National Gallery of Art - THE COLLECTION
image of Henri II de Lorraine Sir Anthony van Dyck (artist)
Flemish, 1599 - 1641
Henri II de Lorraine, c. 1634
oil on canvas
overall: 204.6 x 123.8 cm (80 9/16 x 48 3/4 in.) framed: 247.7 x 165.7 cm (97 1/2 x 65 1/4 in.)
Gift of Cornelius Vanderbilt Whitney
1947.14.1
On View
From the Tour: Sir Anthony van Dyck
Object 14 of 15

Provenance

Presumably the sitter, Henri II de Lorraine [1614-1664, became 5th duc de Guise in 1640], Paris. François Roger de Gaignières [1642-1715], by 1711; (his estate sale, Paris, 29 July - 6 August 1717, no. 22 [505 livres]).[1] Probably Sir Edward Grey, Viscount Grey of Fallodon [1862-1933]; by inheritance to the Misses Bright, Stocks.[2] Arthur Kay [c. 1862-1939], Esq., Glasgow, by 1893.[3] (H.O. Miethke, Vienna); Jacob Herzog, Vienna, by 1895 until at least 1899;[4](William Schaus, New York);[5] purchased 1900/1901 by William Collins Whitney [1841-1904], New York;[6] by inheritance to his son, Harry Payne Whitney [1872-1930], New York; by inheritance to his widow, Gertrude Vanderbilt Whitney [1875-1942], New York; by inheritance to their son, Cornelius Vanderbilt Whitney [1899-1992], New York; gift 1947 to NGA.

[1] For the identification of the sitter as Henri II de Lorraine, and for an argument that Gaignières acquired the painting directly from the sitter's family, see three articles by Francis M. Kelly: "A Van Dyck from the 'Cabinet de Gaignières' in the Whitney Collection, New York, Apollo 22 (August 1935): 91-94; "Un Van Dyck du Cabinet de Gaignières en Amérique," Gazette des Beaux-Arts 13 (January 1935): 59-61; Flotsam from the Cabinet de Gaignières," Connoisseur 107 (February 1941): 3-7. The painting is listed as no. 22 in a 1711 inventory of Gaignières' collection, which was ordered by Louis XIV; the inventory was first published by Charles de Grandmaison, "Gaignières. Ses Correspondants et ses collections de portraits," Bibliothèque de l'École des chartes, 1890-1892, 67 and appendice. After Gaignières' death in March 1715, the collection was inventoried and organized by Pierre de Clairambault, who was genealogist of the king's Orders of Chivalry, and at whose house in the Place des Victoires the 1717 sale was held. The painting is described in the 1717 sale catalogue as "Le duc de Guise de son haut, original de Vandeck." The inventory and record of the sale are in the Clairambault collection at the Bibliotheque Nationale in Paris.

[2] Theodoor von Frimmel, "Van Dyck's William Villiers in Wein," Kunstchronik 6 (16 May 1895): 385 note 1, states: "Von anderer Seite habe ich erfahren, dass dieses Bild mit vielen anderen aus der Sammlung Sir Edward Grey's durch Erbschaft an Misses Bright of the Stocks [sic] gekommen war." (I have learned from other sources that this painting, with many others from Sir Edward Grey's collection, came to the Misses Bright of the Stocks by inheritance.) This information has taken various forms throughout the literature on this painting; for instance, "the family of Lord Grey," "Lady Grey," "Sammlung der Grey," "Earl de Grey," "Count Gray," "Mrs. Bright of Stokes Park," "R. Bright, Stocks Hall, Herts.," and "Mrs. R. Bright." However, no sales or exhibition records have appeared to confirm these statements. The International Studio article announcing the sale of the painting to William Collins Whitney says the portrait had been in the possession of the Buckingham family and then sold to "Lady Grey" ("American Studio Talk," International Studio 12, no. 48 [February 1901]: xx, repro. xxi).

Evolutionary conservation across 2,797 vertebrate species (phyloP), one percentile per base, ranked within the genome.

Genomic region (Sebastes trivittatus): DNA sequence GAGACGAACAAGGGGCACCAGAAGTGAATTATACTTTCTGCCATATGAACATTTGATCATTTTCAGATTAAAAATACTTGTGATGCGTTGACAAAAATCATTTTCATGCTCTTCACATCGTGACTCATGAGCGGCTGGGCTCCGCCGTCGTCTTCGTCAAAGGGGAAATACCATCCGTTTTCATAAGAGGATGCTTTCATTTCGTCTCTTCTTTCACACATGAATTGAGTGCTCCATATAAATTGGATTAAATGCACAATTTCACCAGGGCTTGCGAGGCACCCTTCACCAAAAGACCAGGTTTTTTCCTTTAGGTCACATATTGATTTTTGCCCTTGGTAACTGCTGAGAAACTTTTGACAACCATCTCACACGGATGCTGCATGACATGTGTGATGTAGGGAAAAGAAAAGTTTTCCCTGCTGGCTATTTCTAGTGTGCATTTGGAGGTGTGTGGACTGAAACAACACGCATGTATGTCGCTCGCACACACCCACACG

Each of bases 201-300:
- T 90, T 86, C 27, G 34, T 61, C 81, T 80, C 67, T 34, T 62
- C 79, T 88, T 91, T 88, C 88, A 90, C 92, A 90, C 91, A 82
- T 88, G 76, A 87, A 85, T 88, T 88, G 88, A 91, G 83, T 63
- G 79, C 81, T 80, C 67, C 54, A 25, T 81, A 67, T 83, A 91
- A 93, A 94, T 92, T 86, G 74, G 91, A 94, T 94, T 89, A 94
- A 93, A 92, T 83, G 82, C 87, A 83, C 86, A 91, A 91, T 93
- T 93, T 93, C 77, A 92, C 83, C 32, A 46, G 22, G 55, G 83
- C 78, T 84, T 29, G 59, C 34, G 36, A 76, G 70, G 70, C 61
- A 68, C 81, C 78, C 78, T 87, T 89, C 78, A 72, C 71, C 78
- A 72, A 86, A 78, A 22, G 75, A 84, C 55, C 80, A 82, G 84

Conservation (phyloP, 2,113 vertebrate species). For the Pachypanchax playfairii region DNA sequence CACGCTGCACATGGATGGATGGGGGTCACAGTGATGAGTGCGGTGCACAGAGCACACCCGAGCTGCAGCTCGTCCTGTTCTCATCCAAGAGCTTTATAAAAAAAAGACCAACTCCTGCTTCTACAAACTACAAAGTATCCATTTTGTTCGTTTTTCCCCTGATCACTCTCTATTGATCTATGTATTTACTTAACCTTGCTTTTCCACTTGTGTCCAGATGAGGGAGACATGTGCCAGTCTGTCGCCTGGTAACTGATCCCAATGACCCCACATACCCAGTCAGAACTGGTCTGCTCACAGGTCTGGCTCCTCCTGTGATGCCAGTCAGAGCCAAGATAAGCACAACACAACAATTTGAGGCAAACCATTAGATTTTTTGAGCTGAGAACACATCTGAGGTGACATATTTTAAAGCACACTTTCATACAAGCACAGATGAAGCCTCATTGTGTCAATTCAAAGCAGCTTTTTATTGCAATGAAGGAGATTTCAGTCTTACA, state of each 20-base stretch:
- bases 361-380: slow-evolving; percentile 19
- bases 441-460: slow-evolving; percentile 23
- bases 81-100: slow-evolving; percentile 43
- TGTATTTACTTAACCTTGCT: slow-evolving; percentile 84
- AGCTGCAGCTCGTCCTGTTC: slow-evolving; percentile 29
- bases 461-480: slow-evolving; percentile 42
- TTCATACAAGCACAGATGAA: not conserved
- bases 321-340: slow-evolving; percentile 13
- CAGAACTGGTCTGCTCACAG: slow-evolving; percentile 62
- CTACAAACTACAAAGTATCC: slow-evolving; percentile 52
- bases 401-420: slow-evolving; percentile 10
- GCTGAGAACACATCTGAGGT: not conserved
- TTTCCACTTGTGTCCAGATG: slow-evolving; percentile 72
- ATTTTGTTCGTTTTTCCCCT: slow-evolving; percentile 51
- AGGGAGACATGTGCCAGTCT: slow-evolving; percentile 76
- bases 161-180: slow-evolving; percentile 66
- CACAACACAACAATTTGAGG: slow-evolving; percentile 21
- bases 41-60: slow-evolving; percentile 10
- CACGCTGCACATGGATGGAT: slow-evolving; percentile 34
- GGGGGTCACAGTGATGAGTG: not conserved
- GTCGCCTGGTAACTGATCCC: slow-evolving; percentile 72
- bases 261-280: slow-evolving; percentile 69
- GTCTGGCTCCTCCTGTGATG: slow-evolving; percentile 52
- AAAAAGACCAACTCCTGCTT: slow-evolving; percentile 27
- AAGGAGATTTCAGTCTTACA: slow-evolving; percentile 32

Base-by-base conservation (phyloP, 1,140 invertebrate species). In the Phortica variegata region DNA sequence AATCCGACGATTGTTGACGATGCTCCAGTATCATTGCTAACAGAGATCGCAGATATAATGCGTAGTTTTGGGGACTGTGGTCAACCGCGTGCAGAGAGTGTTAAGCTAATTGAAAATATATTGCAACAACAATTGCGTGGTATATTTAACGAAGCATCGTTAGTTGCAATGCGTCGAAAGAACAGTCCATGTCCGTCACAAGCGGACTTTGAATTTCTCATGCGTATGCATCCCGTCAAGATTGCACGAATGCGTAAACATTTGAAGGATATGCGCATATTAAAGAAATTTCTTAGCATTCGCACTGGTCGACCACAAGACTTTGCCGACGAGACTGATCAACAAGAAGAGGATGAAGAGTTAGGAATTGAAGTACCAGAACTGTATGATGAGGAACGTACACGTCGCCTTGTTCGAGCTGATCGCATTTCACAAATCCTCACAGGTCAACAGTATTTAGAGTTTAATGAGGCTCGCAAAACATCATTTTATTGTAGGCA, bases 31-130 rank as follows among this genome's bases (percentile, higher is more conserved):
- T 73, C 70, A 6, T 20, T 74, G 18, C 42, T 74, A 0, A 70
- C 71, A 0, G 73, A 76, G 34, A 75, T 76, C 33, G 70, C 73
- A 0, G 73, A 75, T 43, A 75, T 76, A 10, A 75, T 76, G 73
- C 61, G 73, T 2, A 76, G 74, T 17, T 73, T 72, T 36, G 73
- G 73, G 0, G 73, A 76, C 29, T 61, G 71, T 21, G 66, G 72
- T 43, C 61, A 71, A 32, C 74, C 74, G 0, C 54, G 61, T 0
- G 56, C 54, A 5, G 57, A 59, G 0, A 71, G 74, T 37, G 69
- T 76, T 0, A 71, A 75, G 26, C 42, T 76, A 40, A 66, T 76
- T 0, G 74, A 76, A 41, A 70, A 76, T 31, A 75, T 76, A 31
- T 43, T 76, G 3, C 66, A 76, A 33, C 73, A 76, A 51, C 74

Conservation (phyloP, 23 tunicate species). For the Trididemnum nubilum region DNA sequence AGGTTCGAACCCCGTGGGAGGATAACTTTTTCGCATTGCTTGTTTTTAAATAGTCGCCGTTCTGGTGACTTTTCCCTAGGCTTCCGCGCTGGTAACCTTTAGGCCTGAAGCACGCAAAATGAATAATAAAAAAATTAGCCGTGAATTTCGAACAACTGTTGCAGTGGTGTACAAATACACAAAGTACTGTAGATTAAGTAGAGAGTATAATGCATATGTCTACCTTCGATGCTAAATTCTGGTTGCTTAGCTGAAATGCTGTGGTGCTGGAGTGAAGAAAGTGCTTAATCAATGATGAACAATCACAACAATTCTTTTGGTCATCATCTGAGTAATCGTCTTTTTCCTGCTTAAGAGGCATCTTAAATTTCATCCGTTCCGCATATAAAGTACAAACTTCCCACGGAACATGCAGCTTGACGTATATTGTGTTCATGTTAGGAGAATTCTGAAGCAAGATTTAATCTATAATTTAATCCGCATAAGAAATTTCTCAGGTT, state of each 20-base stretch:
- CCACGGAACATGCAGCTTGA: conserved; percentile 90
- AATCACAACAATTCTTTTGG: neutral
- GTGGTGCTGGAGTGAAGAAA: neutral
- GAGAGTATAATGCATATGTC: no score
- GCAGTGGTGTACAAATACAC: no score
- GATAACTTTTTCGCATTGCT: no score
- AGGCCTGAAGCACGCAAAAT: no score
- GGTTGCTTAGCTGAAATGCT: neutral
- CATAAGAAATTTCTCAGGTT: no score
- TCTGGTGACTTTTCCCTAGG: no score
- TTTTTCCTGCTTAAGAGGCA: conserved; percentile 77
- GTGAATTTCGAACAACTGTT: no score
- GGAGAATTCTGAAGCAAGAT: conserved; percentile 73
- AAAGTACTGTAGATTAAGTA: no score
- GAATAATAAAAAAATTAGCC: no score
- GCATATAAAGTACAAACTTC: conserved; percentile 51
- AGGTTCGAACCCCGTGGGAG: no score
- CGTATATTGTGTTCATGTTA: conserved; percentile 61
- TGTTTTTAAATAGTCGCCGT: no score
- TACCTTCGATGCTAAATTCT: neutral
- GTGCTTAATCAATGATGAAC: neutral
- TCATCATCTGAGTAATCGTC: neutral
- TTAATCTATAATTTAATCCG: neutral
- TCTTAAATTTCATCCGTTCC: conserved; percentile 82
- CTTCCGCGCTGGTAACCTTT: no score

[3] The painting was lent by Kay to the 1893 Winter Exhibition of the Royal Academy of Arts, London. That same year he sold some of his collection through Martin and Camentron in Paris.

[4] Von Frimmel 1895: 386, provides the names of Miethke and Herzog, and Herzog lent the painting to the 1899 Van Dyck exhibition in Antwerp.

[5] The International Studio article (see note 2) provides Schaus' name, although it was actually Hermann Schaus, William Schaus' nephew, who sold the painting to Whitney. Hermann Schaus took over his uncle's business in 1886, but continued to use the original name even after his uncle's death in 1895. Correspondence from a descendant of Hermann Schaus' daughter (dated 20 November 1982, in NGA curatorial files) mentions the family story of a special search and bet with Stanford White that Hermann could not find a Van Dyck for the Whitney collection. One of Herman Schaus' obituaries (American Art News [11 February 1911]: 4) says the painting was imported from the 1899 exhibition.

[6] Whitney's acquisition of the painting was announced in the International Studio article (see note 2).

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